Primer is the olive of the makeup salad: you either live and die by it, or you not only hate it, but don’t understand the fascination. So what does primer actually do? Do we need to be using one?
Essentially, a primer’s job is to prep the skin for the next makeup step, whether it’s foundation, tinted moisturizer or BB/CC cream. Depending on your skin type and the result you’re after, primer makes life a little bit easier by smoothing out the skin’s surface (i.e. filling pores or blurring lines), absorbing excess oil and, our personal favorite, helping makeup to last a little bit longer. Below, celebrity makeup artists answer our most pressing questions.
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Which step does primer come in?
“After moisturizer, but before foundation,” says celebrity makeup artist Mai Quynh, noting that ensuring your skin-care products and primer work well together—and better, yet, with your skin type—is key. “Layering a moisturizer, primer and foundation may work really well on normal to dry skin, but it might be too much for oily skin types,” says celebrity makeup artist Sonia Deveney. If this is the case for you, experiment. “Try skipping the moisturizer altogether and just use a serum with the primer,” suggests Deveney. “Remember, the end makeup result will only be as good as the skin underneath,” says Temptu global educator and artist Tanya Deemer. “If the skin is not properly prepped, the makeup won’t look as flawless as it should.”
How much should I use?
It depends on the formula. For liquid primers, Quynh recommends a dime-sized amount; for thicker formulas, Deveney says a pea size will do the trick.
Why is there silicone in everything?
Silicone is great for smoothing the surface of the skin and creating an “airbrushed” finish, which is exactly why you can find it in a lot of makeup primers. However, Quynh says that using too much silicone can start to be an issue. “If you’re applying skin care that has a lot of silicone and then a primer that also has silicone, they may not work well together and end up pilling or rolling.”
Do I apply it with my fingers or a brush?
It’s up to you! But there are a few guidelines. “A dry beautyblender would just soak up the product, not leaving a lot to actually apply,” says Deveney. “And a damp beautyblender would thin the product down. So if your specific primer is quite thick and you intend on thinning it out, go ahead, but I usually us a foundation brush or my fingers or both.” On the other hand, Deemer says she’s a big fan of applying most primers with a synthetic bristle brush. “It allows me to really work the product into the skin so that it actually works the way it is meant to.”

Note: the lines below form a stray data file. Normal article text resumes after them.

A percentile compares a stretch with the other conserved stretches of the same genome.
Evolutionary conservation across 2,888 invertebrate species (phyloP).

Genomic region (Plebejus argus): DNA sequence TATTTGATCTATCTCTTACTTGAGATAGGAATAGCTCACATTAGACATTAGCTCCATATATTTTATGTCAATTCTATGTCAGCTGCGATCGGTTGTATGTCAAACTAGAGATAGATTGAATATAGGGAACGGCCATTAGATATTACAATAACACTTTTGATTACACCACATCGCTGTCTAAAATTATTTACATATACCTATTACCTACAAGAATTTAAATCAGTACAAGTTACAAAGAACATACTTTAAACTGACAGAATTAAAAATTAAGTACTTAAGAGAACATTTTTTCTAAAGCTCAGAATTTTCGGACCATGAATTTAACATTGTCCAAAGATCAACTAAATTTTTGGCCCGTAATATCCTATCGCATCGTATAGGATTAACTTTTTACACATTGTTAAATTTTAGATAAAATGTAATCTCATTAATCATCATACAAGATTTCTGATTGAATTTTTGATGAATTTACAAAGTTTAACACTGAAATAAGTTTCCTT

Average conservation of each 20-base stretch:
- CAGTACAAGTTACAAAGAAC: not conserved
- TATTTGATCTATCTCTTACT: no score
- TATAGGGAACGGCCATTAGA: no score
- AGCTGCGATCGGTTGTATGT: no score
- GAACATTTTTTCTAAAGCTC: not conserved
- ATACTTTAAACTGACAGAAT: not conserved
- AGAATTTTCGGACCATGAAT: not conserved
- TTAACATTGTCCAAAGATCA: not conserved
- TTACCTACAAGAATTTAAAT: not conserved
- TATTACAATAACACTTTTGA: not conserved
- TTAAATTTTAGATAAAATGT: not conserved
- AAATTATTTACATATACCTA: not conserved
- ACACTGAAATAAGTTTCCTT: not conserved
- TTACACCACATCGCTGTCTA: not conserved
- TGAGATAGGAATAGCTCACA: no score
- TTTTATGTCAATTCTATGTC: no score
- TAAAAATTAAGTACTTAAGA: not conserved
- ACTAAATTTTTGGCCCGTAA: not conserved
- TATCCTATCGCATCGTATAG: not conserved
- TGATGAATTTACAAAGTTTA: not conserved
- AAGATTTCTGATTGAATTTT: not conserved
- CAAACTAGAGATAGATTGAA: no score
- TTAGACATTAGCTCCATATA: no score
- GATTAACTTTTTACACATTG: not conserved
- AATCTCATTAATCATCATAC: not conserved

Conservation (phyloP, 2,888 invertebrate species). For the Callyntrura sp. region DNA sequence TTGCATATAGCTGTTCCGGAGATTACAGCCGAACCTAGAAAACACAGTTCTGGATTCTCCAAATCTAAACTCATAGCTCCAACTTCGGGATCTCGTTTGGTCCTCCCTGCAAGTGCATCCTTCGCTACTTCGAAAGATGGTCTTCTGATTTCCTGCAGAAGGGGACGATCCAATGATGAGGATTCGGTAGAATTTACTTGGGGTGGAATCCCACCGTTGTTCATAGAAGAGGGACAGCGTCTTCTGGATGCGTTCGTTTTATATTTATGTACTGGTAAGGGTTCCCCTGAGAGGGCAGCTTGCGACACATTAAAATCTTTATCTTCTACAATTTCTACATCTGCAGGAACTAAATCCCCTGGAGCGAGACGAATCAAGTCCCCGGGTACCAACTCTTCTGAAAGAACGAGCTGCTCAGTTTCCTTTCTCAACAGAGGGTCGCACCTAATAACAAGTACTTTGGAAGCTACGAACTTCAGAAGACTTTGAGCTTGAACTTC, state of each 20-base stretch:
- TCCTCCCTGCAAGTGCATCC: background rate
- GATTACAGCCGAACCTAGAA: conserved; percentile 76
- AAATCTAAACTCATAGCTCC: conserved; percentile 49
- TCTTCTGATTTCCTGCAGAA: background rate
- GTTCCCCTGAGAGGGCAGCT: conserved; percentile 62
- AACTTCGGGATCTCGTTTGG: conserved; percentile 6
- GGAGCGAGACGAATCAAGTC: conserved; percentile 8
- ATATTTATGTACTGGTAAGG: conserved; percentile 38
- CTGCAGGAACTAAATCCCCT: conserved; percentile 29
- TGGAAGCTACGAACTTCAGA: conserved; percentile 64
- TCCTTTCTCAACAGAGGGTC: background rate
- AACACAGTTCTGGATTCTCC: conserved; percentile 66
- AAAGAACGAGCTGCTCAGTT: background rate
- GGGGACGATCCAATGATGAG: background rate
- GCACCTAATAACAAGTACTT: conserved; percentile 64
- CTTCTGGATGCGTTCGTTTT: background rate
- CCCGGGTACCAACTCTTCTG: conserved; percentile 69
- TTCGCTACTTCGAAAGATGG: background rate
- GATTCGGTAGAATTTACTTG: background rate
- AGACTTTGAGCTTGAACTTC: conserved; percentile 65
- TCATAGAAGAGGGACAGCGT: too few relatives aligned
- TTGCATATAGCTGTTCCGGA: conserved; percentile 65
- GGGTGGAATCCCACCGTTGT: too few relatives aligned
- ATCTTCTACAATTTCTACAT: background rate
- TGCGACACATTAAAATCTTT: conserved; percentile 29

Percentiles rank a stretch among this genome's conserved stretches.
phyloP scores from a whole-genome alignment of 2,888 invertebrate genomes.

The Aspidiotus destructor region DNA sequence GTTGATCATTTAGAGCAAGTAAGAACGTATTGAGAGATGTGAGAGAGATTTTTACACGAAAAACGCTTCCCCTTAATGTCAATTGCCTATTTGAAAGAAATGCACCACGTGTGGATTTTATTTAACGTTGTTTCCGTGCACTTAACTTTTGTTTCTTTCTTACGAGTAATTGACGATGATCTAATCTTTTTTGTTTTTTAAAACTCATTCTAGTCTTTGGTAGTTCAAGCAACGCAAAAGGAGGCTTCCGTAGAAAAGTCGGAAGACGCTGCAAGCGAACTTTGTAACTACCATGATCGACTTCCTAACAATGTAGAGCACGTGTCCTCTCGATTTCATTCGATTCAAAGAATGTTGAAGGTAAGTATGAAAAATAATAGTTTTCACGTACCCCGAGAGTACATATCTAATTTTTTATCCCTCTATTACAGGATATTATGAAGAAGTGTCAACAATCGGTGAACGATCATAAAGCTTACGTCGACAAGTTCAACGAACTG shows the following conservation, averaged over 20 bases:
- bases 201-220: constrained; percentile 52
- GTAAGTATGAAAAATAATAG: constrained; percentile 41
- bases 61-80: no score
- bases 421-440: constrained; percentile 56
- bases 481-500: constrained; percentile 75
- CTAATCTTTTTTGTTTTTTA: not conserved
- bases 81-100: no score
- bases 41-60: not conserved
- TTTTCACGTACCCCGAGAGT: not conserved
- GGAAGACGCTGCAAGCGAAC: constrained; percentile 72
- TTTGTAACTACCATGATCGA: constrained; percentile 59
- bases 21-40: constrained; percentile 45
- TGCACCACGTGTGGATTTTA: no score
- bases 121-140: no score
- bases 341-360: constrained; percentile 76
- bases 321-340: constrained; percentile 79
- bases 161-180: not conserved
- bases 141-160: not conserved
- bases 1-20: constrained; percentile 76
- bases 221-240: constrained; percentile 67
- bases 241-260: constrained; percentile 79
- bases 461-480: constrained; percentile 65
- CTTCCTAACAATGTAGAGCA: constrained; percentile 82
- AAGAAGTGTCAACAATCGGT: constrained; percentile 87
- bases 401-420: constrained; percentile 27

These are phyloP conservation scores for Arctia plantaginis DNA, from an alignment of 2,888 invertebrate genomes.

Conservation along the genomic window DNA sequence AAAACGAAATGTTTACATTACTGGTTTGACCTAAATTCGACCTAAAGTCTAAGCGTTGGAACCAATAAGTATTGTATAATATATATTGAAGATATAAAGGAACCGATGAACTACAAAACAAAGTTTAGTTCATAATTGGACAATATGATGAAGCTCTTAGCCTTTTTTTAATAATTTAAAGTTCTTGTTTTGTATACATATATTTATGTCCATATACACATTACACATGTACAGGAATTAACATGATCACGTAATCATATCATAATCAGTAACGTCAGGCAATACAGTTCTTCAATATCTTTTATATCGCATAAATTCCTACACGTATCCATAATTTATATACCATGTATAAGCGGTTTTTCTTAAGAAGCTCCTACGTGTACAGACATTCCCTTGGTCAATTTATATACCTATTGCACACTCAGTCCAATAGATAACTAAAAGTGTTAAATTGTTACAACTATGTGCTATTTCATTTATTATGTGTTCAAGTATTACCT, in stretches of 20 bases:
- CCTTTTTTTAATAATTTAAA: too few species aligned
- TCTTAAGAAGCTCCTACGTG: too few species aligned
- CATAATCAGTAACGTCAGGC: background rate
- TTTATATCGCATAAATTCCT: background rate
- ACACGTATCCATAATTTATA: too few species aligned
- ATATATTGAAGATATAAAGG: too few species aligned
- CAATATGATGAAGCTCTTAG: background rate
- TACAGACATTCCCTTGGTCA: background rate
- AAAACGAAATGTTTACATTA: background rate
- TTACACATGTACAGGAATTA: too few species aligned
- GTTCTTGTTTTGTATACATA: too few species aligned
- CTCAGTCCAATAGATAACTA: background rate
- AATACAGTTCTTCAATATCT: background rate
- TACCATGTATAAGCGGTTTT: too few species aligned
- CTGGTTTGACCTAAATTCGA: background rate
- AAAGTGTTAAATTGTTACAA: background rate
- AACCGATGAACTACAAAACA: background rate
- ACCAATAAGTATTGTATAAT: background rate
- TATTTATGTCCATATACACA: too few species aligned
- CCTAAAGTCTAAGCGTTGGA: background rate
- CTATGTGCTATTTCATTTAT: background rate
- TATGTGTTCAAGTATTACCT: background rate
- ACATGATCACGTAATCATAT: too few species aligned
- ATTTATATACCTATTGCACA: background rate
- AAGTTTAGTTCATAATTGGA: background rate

Where do I put it?
It depends on the purpose of the primer. If your primer’s main intent is keeping makeup in place, it can be used all over the face to help your foundation adhere better. However, if the bottle mentions pore-smoothing or line-blurring, read on. “For pore-blurring primers, I would concentrate on areas where large pores are prominent,” says Quynh. “Usually that’s the T-zone, but sometimes it also includes the cheek area.” For line-blurring primers, Quynh suggests applying around the eyes, forehead and laugh lines.
Which primer should I use?
If you’re trying to minimize the look of wrinkles, try a smoothing primer. Quynh likes Jill Stuart Beauty Smoothing Flat Primer ($26) because it “melts into the skin and leaves skin silky while also preventing shine throughout the day.” For a pore-blurring effect, Shiseido Synchro Skin Soft Blurring Primer ($36) instantly mattifies and “fills” the look of pores. For a jack of all trades that checks all of the better-skin boxes, Deveney’s tried-and-true option is the original Laura Mercier Foundation Primer. “It’s been a staple in my kit for years and will be in the foreseeable future.” And for a hydrating, glow boosting option—and one that delivers some serious SPF—our current favorite is Charlotte Tilbury Invisible UV Flawless Primer SPF 50 ($55).
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